Already, the pain in my shoulder is lessening, and my neck no longer feels as tight. By the time I hit 55, I needed to book regular appointments with a team of specialists to keep me mobile in the classroom — massage therapist, chiropractor and at times a physical therapist. Some of my students actually flew through the air as they entered the room, and they all seemed to want my attention at the same time. “There’s only one of me, one of me,” I was often saying. It took a one-woman, full-court press to keep 20 of them engaged and on-task, and more and more, I was feeling ready for some time on the bench.

Many teachers have described the grit that it takes to do the job right, and it’s probably something those outside the profession will never truly understand — although many parents do seem to have a greater grasp after the remote learning experience.

It was easy to become a teacher but so much harder to be one. I switched in from a career as a newspaper reporter after I enjoyed running a high school reporter program. In 1997, I filled out a one-page application, paid $25 and got one of my friends to sign it saying I was a decent person. I was hired after my first interview, given a few English literature textbooks and placed in front of a classroom of students. Trembling, I addressed them standing close to my desk where I could keep checking the notes I had prepared the night before on Beowulf and The Canterbury Tales.

Reading through the first papers my students handed in, I thought, “What in the world am I supposed to do with these?” As a writer, I was deeply invested in helping them, but it took me years to figure out how. I soon enrolled in the master’s program that would give me my teaching legs, and went on to take courses every year that would add up to the equivalent of three master’s degrees.

I often dreamed of being one of those teachers with a large binder filled with a neatly arranged curriculum and accompanying handouts in plastic sheets, but I never got there. Every year as I learned more and tried to be better, I tossed plans and materials and revamped others — changing what I taught and how I taught it. I also spent considerable energy resisting the unrelenting and often deafening drumbeat to teach to a standardized test.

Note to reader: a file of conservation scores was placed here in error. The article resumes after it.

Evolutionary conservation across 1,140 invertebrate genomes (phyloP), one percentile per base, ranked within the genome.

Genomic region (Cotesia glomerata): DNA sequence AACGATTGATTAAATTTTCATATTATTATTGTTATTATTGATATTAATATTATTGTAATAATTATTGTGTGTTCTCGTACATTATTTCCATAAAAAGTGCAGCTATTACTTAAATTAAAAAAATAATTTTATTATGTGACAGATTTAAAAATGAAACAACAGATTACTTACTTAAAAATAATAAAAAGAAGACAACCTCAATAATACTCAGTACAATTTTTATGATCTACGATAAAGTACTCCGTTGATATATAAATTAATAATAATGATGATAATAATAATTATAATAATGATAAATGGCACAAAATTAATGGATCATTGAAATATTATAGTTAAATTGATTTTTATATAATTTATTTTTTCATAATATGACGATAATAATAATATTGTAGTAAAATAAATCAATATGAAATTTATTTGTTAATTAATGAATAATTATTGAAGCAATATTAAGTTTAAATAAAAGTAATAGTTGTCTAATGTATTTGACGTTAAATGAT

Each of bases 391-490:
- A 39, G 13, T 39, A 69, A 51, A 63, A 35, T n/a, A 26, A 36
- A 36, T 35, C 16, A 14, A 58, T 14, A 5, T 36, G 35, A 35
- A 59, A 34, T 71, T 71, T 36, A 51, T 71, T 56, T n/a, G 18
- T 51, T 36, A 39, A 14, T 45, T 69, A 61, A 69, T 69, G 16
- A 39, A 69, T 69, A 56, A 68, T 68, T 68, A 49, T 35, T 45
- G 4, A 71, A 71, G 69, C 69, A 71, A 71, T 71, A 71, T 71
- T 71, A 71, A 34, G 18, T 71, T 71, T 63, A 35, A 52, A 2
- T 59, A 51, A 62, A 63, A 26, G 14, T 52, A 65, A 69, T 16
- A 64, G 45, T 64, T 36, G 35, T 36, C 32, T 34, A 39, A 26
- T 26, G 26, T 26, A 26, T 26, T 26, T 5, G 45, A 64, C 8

I’m sorry I slipped out without saying goodbye to my 9th graders, especially in a year that ended in poorly- attended online meetings. I’m hoping I can carry their smiles and epiphanies with me for a long while. In those moments when I saw them understand and apply what I was selling, it felt like a million shining lights had exploded in my chest.

I’ll carry the images of them working at their desks with heads bent to compose complex sentences that made their writing sing, and their inquisitive and grimacing faces during discussions as they challenged themselves to explain an author’s inferences and how certain themes may apply to their own lives. In those moments, maybe I lit their worlds, too, and it felt like such a gift.

I’ll miss my friends and colleagues who sustained me in the trenches — their cheerful hellos in the halls, their hugs, the high-fives on Fridays and the “We’ve got this,” as we stuffed sandwiches in our mouths and rushed back to our classrooms when the bell signaled our 20-minute lunch was over. Their wide-eyed humor and wisdom carried me through my toughest and most celebratory days. I am mourning the loss of being part of something so big.

A recent favorite unit to teach was the short stories of the late science fiction author Ray Bradbury — “The Veldt” and “There Will Come Soft Rains.” As I tried to figure out the way forward, I latched onto that great writer’s line that makes taking risks seem perfectly doable: “Go to the edge of the cliff and jump off,” he said. “Build your wings on the way down.”

As I unfurl, hoping for some feathers, I am full of admiration and gratitude and love for the teachers who have marched in to right that ship for their students. It was an honor to be among them.